Birnin Kebbi, Kebbi State, Nigeria.
November 19, 2016
CENTRE LSD JOINS GLOBAL COMMUNITIES TO COMMEMORATE 2016 WORLD TOILET DAY (WTD)
African Centre for Leadership, Strategy and Development (Centre LSD) joins the international communities, relevant stakeholders and civil society partners to commemorate the 2016 World Toilet Day (WTD). In a statement released by the Centre LSD Nutrition and WASH Programme Officer, Mr. Ishaya Elisha Birma, November 19 every year has been marked as World Toilet Day to reiterate the importance of sanitation and hygiene in homes and at workplaces as key to sustainable development.
With the theme ‘Toilets and Jobs’, the 2016 World Toilet Day theme encapsulates the importance or lack of it, sanitation can impact on livelihoods. Toilets play a crucial role of creating a strong economy. Providing toilets to people in rural areas currently practicing open defecation is estimated to result in benefits that exceed costs between five and seven times (Hutton, 2015). In the same vein, toilets in the workplace increase productivity because access levels to toilets in the workplace reflects access levels to toilets in the home. The WHO/UNICEF 2015 reports that only 40% of the urban population in Sub-Saharan Africa has access to a domestic toilet while meeting the 2015 Millennium Development Goal target of 50% of people having access to sanitation and safe water is estimated to reduce sick days by 322 million every year, representing an annual health sector saving of $7billion (Stockholm International Water Institute (SIWI), 2005).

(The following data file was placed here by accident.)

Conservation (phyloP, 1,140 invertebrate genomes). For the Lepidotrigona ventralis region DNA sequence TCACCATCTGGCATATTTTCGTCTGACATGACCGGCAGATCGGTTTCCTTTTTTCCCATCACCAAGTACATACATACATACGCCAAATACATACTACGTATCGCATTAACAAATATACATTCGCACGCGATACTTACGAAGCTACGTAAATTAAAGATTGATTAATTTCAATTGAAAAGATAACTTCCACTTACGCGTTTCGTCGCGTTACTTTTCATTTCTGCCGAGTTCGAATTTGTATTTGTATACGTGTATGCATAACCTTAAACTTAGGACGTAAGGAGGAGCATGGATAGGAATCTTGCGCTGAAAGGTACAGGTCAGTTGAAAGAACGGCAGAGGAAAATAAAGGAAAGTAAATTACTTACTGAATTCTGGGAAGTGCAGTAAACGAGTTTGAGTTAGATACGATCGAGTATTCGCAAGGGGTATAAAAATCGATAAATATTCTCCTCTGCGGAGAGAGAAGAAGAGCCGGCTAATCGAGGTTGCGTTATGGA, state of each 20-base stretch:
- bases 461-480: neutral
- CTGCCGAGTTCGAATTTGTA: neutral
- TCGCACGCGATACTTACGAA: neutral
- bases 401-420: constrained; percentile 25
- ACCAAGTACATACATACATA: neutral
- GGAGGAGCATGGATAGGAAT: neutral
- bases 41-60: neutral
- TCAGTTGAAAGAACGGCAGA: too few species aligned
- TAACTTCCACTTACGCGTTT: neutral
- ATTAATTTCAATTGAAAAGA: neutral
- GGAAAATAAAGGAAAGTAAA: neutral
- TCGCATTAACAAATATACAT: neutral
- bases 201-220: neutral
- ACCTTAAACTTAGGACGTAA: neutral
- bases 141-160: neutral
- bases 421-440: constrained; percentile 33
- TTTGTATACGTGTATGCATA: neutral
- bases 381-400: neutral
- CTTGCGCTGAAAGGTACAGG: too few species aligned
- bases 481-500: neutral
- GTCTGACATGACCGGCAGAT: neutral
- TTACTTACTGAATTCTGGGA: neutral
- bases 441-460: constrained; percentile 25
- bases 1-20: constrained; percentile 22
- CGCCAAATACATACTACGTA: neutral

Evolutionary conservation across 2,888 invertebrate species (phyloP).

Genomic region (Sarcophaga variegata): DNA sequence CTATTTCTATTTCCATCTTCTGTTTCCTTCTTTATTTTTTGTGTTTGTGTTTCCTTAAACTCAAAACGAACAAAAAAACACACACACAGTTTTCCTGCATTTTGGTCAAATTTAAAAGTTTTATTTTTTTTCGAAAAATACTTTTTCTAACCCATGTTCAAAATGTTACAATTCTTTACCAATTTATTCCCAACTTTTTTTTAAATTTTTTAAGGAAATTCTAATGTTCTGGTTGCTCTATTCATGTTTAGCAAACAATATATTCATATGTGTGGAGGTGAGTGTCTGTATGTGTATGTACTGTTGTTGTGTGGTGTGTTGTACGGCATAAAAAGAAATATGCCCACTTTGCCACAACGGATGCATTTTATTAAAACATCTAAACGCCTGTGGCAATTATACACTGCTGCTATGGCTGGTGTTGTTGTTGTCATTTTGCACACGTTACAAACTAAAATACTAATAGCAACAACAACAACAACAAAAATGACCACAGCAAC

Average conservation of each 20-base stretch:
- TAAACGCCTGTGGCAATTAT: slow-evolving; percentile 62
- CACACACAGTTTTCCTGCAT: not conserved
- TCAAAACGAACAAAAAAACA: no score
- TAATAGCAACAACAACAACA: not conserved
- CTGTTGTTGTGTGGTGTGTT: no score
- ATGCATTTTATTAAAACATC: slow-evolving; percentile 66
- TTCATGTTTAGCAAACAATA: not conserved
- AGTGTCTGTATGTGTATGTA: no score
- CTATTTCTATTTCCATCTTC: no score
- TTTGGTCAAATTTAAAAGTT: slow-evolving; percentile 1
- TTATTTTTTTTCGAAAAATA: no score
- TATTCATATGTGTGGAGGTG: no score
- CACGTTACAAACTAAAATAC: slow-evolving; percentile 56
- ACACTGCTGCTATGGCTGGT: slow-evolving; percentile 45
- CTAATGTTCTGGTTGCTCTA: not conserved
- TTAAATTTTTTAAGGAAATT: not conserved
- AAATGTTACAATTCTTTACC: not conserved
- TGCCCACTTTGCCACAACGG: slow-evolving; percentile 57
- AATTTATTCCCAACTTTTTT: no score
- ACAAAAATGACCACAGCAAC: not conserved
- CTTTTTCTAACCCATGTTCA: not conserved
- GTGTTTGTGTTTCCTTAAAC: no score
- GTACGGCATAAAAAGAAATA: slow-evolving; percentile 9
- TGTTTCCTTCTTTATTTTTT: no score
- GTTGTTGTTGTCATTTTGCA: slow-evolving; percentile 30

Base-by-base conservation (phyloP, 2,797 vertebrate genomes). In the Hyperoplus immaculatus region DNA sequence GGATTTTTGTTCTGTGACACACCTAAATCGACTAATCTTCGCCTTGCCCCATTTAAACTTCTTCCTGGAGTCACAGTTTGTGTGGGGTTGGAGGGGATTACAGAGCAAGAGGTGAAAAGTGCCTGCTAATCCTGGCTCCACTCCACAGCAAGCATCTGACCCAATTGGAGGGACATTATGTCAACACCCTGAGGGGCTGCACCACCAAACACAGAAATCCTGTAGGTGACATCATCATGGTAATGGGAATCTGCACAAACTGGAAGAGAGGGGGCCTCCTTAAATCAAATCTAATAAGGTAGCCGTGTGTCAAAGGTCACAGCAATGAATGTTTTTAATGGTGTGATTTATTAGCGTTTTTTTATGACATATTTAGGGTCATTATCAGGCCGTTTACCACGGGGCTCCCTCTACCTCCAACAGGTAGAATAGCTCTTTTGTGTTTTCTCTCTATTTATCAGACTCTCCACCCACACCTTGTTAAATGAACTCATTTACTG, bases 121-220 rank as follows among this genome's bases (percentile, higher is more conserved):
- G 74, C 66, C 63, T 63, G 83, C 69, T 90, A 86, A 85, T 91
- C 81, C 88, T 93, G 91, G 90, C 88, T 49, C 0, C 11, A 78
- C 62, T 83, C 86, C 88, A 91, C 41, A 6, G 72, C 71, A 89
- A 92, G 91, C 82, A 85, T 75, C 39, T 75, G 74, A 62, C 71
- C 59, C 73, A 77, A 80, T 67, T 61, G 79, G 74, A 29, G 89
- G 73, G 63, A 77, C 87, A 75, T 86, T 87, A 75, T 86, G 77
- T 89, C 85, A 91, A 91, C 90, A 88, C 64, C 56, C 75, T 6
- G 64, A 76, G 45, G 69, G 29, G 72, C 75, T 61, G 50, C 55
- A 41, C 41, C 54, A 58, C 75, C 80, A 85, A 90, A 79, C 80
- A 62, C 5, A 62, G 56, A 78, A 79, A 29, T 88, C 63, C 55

However, it is in the light of this that WTD is celebrated globally by government, MDAs, private organizations, as well as civil society partners, all to discourage open defecation and highly promote the establishment of toilets for households, thereby improving sanitation among all communities. Thus, it was posited by the UN General Assembly that the provision of proper toilets could save lives of more than 200,000 children around the world. In countries where open defecation is most widely practiced are the same countries with the highest numbers of under-five children, child deaths and high level of under nutrition and poverty, as well as large wealth disparities. Moreover, over 1 billion people defecate in the open due to lack of proper toilet facilities.
Notably, it is in view of this that African Centre for Leadership, Strategy and Development making a clarion call to all and sundry to join the rest of the world to eradicate open defecation from the rural communities of Kebbi State, in North West Nigeria to other states across the country, as well as the world over. Rural communities who have limited number of toilets must be sensitized and supported to establish toilets in a move to ending open defecation, while sanitation and hygiene must be set as a top priority in promoting safe and disease-free environment where people, especially pregnant and lactating women, as well as children are at a vulnerable risk.
The African Centre for Leadership, Strategy and Development is implementing the Nutrition/WASH component of the Feed the Future Nigeria Livelihoods Project in two LGAs of Kebbi State funded by the United States Agency for International Development (USAID) and coordinated by the Catholic Relief Services (CRS). Centre LSD is working with relevant stakeholders to support 12,000 extremely vulnerable households in 2 LGAs of Kebbi State to improve their nutrition and hygiene status